Changes in the body are the same in the two cases EXCEPT:

  • The hyperpigmentation in Cushing’s Disease patients because of excess ACTH
  • ACTH is a melanocyte stimulating hormone, it stimulates the melanocyte , so the patient will have a darker skin
cushing s disease and cushing s syndrome
Cushing’s Disease and Cushing’s Syndrome
  • Characterized by :
    • Hyperglycemia: because cortisol is a catabolic hormoneit will cause the breakdown of carbohydrates  increase level if glucose in the circulation
    • Hypertension: because cortisol can stimulate Na and water retention
    • Muscular weakness: due to the breakdown of protiens
    • Thin arms and legs
cushing s disease and cushing s syndrome14
Cushing’s Disease and Cushing’s Syndrome
  • Those patients will also have red cheeks because cortisol stimulates erythropoietin which is the hormone that causes the production of red blood cells from the bone marrow.
  • The patients also have purple abdominal striae, the look like stretch marks but they are wider and purple in color
  • Hirsutism: a side effect of the stimulation of ACTH is the stimulation of the androgens production, and that’s why growth of excessive hair happens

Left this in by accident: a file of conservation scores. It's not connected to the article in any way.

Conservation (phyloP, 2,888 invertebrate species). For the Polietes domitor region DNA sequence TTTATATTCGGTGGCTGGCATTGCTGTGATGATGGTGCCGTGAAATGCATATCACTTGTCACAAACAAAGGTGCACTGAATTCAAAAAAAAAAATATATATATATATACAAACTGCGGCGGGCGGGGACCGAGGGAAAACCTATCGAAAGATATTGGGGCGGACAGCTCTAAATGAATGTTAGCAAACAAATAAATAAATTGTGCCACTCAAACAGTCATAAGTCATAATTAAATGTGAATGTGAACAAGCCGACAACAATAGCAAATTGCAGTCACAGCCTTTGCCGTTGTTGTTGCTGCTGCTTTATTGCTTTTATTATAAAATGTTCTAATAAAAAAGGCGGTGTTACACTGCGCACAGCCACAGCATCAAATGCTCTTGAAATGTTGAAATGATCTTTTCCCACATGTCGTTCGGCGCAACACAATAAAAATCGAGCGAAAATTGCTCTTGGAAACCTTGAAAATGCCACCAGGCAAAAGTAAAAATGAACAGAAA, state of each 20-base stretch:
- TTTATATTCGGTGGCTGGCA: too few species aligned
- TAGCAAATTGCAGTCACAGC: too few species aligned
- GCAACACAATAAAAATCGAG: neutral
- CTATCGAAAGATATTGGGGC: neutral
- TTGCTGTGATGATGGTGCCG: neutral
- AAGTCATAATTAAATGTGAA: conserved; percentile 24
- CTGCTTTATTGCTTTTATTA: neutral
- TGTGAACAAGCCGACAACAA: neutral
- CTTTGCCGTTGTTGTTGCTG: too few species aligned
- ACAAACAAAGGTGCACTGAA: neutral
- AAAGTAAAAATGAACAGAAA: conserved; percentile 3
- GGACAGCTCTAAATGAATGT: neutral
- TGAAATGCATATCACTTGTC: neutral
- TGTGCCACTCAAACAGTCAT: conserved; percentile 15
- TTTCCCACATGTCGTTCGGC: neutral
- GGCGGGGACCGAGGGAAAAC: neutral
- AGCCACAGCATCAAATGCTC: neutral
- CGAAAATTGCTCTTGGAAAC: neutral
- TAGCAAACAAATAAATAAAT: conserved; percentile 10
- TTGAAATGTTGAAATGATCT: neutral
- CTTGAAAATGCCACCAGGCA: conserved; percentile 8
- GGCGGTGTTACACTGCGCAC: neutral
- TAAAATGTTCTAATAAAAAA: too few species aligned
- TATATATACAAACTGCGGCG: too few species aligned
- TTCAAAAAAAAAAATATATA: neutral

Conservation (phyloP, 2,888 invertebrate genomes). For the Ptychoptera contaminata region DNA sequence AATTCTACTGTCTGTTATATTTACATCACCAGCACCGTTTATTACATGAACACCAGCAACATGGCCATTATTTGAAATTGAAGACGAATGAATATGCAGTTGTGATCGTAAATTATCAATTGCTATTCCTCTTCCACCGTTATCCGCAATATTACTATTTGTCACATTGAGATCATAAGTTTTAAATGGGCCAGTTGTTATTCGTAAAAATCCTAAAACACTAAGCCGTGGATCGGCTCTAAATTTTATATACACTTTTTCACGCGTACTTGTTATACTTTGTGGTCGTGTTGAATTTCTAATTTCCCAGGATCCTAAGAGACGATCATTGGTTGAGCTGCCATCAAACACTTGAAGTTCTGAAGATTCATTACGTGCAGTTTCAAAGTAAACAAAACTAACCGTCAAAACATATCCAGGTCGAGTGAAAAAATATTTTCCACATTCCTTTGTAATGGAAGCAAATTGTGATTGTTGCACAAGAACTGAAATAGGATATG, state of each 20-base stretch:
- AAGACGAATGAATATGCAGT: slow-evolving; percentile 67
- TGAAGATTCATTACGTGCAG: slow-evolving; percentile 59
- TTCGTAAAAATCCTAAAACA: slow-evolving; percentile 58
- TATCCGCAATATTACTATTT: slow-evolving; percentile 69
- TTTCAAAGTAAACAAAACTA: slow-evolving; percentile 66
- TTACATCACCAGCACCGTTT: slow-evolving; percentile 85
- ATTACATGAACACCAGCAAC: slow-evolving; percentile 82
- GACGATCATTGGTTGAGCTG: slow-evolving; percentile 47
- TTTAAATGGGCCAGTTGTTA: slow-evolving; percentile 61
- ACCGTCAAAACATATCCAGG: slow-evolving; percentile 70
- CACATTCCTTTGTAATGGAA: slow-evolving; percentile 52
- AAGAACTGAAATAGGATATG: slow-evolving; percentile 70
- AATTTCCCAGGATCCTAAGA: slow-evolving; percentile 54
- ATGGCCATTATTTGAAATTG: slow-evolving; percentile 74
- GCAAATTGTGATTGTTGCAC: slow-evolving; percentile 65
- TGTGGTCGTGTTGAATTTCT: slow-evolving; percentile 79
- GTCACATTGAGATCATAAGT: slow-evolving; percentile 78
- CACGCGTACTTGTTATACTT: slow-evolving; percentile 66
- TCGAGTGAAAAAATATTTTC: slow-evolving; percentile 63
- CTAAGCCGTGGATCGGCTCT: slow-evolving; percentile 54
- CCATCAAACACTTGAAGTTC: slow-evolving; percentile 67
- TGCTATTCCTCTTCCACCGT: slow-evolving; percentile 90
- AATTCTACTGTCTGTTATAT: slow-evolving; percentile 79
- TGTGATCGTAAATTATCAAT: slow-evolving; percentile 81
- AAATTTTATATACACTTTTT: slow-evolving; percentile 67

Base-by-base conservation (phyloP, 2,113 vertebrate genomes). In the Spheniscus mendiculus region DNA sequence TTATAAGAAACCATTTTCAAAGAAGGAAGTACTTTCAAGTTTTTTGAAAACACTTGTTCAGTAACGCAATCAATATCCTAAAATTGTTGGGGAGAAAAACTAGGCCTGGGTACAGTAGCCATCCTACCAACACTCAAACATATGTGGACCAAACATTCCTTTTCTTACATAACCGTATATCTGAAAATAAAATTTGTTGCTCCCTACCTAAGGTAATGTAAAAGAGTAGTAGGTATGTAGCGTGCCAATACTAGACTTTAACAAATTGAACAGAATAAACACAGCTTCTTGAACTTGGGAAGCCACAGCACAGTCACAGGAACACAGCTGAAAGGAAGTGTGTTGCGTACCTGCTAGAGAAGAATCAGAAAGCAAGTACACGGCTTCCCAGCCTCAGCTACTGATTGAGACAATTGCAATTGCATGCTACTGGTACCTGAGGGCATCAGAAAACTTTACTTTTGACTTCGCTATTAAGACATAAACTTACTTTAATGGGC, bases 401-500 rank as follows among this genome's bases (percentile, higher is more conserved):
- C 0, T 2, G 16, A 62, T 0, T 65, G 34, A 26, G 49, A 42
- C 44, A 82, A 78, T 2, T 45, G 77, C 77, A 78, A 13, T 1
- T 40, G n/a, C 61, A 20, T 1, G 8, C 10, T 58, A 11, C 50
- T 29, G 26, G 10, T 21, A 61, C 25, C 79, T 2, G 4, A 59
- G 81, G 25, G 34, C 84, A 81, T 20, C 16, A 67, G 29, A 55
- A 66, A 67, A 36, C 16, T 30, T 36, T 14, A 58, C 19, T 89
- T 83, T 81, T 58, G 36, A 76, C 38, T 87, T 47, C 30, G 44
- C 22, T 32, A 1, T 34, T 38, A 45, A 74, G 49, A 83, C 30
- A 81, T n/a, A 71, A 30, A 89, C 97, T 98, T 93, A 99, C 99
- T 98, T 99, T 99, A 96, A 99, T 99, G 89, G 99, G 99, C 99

addison s disease
Addison’s Disease


  • Inadequate secretion of cortisol and aldosterone
  • Characterized by:
    • Hypoglycemia: because of low cortisol.
    • Na+ loss and K+ retention: because of low aldosterone.
    • Dehydration: because of Na+ and water loss.
    • Hypotension: because of Na+ and water loss.
    • Rapid wieght loss: because cortisol is one of the hormones that stimulates the appetite.
    • Generalized weakness.
    • High ACTH causes hyperpigmentation.
    • May lead to death if not treated with corticosteroids.
adrenogenital syndrome
Adrenogenital Syndrome


  • Hypersecretion of adrenal sex hormones, particularly androgens
    • In young children  premature puberty and enlarged genitals
    • In mature women  growth of beard (Hirsutism) + boldness (similar to male boldness)
thyroid gland
Thyroid Gland
  • Thyroid gland does not have a certain tissue to act on it acts all over the body
  • It secretes:
    • Thyroxine (T4)
    • Triiodothyronine (T3)
    • Calcitonin  responsible for phosphate and Ca metabolism.

1- Iodine-deficiency (endemic goitre, meaning it happens in a certain geographic area):